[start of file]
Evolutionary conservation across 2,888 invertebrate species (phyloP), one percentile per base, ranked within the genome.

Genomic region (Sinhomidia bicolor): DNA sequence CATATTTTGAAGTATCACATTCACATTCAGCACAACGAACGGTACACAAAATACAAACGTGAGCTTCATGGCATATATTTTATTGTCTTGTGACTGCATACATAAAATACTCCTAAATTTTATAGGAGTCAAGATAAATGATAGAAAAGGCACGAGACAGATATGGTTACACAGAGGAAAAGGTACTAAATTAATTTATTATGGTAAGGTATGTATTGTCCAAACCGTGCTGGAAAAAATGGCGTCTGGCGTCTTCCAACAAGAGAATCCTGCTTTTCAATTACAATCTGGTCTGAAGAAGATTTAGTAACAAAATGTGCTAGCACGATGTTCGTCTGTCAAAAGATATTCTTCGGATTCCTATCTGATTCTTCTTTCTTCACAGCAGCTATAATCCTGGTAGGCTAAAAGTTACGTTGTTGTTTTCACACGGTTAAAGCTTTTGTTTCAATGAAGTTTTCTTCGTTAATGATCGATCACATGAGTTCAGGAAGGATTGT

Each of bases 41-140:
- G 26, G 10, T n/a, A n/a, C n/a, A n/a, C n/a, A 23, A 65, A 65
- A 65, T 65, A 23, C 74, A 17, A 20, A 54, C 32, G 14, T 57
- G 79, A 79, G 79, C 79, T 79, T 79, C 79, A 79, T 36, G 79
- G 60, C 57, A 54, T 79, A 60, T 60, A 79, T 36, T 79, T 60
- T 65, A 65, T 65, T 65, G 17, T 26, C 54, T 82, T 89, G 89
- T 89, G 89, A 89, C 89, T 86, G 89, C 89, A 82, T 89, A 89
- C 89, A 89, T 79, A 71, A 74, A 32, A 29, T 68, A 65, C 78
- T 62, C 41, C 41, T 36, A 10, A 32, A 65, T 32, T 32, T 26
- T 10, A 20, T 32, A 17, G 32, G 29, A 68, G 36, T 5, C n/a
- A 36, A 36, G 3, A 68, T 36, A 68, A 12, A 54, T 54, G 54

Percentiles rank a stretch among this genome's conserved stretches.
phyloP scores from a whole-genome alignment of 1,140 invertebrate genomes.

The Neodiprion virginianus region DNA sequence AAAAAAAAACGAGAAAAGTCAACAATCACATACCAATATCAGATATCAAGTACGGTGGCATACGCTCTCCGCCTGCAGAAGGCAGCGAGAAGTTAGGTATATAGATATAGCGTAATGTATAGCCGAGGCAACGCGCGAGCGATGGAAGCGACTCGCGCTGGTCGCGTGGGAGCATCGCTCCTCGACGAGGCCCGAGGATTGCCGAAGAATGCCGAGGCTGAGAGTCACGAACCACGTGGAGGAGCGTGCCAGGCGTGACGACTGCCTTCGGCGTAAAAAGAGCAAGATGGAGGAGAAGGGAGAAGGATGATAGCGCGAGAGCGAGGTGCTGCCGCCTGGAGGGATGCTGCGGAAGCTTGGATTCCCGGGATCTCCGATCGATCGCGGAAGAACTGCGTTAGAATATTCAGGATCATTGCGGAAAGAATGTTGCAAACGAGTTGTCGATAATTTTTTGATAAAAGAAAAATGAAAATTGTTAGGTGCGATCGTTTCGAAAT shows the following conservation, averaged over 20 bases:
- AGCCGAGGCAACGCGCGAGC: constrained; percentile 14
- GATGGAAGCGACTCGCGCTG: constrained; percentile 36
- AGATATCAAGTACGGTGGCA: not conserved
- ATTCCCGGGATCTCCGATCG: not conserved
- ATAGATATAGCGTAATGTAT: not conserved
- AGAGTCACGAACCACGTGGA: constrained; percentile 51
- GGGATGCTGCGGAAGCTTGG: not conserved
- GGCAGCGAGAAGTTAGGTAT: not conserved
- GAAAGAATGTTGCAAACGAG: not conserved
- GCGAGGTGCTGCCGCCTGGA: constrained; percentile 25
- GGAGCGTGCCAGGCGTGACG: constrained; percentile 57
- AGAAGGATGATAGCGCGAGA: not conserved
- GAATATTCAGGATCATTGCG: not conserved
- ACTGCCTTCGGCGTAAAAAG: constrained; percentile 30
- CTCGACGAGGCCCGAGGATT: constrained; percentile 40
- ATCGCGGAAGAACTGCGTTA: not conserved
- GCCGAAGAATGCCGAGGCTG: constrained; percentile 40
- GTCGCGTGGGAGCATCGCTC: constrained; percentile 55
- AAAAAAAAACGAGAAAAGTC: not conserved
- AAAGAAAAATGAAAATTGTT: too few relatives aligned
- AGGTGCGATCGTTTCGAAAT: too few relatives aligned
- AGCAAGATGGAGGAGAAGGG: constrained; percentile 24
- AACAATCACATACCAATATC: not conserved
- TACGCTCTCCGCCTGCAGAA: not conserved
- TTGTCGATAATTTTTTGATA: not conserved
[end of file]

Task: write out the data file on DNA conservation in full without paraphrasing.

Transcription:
Evolutionary conservation across 2,888 invertebrate species (phyloP), one percentile per base, ranked within the genome.

Genomic region (Sinhomidia bicolor): DNA sequence CATATTTTGAAGTATCACATTCACATTCAGCACAACGAACGGTACACAAAATACAAACGTGAGCTTCATGGCATATATTTTATTGTCTTGTGACTGCATACATAAAATACTCCTAAATTTTATAGGAGTCAAGATAAATGATAGAAAAGGCACGAGACAGATATGGTTACACAGAGGAAAAGGTACTAAATTAATTTATTATGGTAAGGTATGTATTGTCCAAACCGTGCTGGAAAAAATGGCGTCTGGCGTCTTCCAACAAGAGAATCCTGCTTTTCAATTACAATCTGGTCTGAAGAAGATTTAGTAACAAAATGTGCTAGCACGATGTTCGTCTGTCAAAAGATATTCTTCGGATTCCTATCTGATTCTTCTTTCTTCACAGCAGCTATAATCCTGGTAGGCTAAAAGTTACGTTGTTGTTTTCACACGGTTAAAGCTTTTGTTTCAATGAAGTTTTCTTCGTTAATGATCGATCACATGAGTTCAGGAAGGATTGT

Each of bases 41-140:
- G 26, G 10, T n/a, A n/a, C n/a, A n/a, C n/a, A 23, A 65, A 65
- A 65, T 65, A 23, C 74, A 17, A 20, A 54, C 32, G 14, T 57
- G 79, A 79, G 79, C 79, T 79, T 79, C 79, A 79, T 36, G 79
- G 60, C 57, A 54, T 79, A 60, T 60, A 79, T 36, T 79, T 60
- T 65, A 65, T 65, T 65, G 17, T 26, C 54, T 82, T 89, G 89
- T 89, G 89, A 89, C 89, T 86, G 89, C 89, A 82, T 89, A 89
- C 89, A 89, T 79, A 71, A 74, A 32, A 29, T 68, A 65, C 78
- T 62, C 41, C 41, T 36, A 10, A 32, A 65, T 32, T 32, T 26
- T 10, A 20, T 32, A 17, G 32, G 29, A 68, G 36, T 5, C n/a
- A 36, A 36, G 3, A 68, T 36, A 68, A 12, A 54, T 54, G 54

Percentiles rank a stretch among this genome's conserved stretches.
phyloP scores from a whole-genome alignment of 1,140 invertebrate genomes.

The Neodiprion virginianus region DNA sequence AAAAAAAAACGAGAAAAGTCAACAATCACATACCAATATCAGATATCAAGTACGGTGGCATACGCTCTCCGCCTGCAGAAGGCAGCGAGAAGTTAGGTATATAGATATAGCGTAATGTATAGCCGAGGCAACGCGCGAGCGATGGAAGCGACTCGCGCTGGTCGCGTGGGAGCATCGCTCCTCGACGAGGCCCGAGGATTGCCGAAGAATGCCGAGGCTGAGAGTCACGAACCACGTGGAGGAGCGTGCCAGGCGTGACGACTGCCTTCGGCGTAAAAAGAGCAAGATGGAGGAGAAGGGAGAAGGATGATAGCGCGAGAGCGAGGTGCTGCCGCCTGGAGGGATGCTGCGGAAGCTTGGATTCCCGGGATCTCCGATCGATCGCGGAAGAACTGCGTTAGAATATTCAGGATCATTGCGGAAAGAATGTTGCAAACGAGTTGTCGATAATTTTTTGATAAAAGAAAAATGAAAATTGTTAGGTGCGATCGTTTCGAAAT shows the following conservation, averaged over 20 bases:
- AGCCGAGGCAACGCGCGAGC: constrained; percentile 14
- GATGGAAGCGACTCGCGCTG: constrained; percentile 36
- AGATATCAAGTACGGTGGCA: not conserved
- ATTCCCGGGATCTCCGATCG: not conserved
- ATAGATATAGCGTAATGTAT: not conserved
- AGAGTCACGAACCACGTGGA: constrained; percentile 51
- GGGATGCTGCGGAAGCTTGG: not conserved
- GGCAGCGAGAAGTTAGGTAT: not conserved
- GAAAGAATGTTGCAAACGAG: not conserved
- GCGAGGTGCTGCCGCCTGGA: constrained; percentile 25
- GGAGCGTGCCAGGCGTGACG: constrained; percentile 57
- AGAAGGATGATAGCGCGAGA: not conserved
- GAATATTCAGGATCATTGCG: not conserved
- ACTGCCTTCGGCGTAAAAAG: constrained; percentile 30
- CTCGACGAGGCCCGAGGATT: constrained; percentile 40
- ATCGCGGAAGAACTGCGTTA: not conserved
- GCCGAAGAATGCCGAGGCTG: constrained; percentile 40
- GTCGCGTGGGAGCATCGCTC: constrained; percentile 55
- AAAAAAAAACGAGAAAAGTC: not conserved
- AAAGAAAAATGAAAATTGTT: too few relatives aligned
- AGGTGCGATCGTTTCGAAAT: too few relatives aligned
- AGCAAGATGGAGGAGAAGGG: constrained; percentile 24
- AACAATCACATACCAATATC: not conserved
- TACGCTCTCCGCCTGCAGAA: not conserved
- TTGTCGATAATTTTTTGATA: not conserved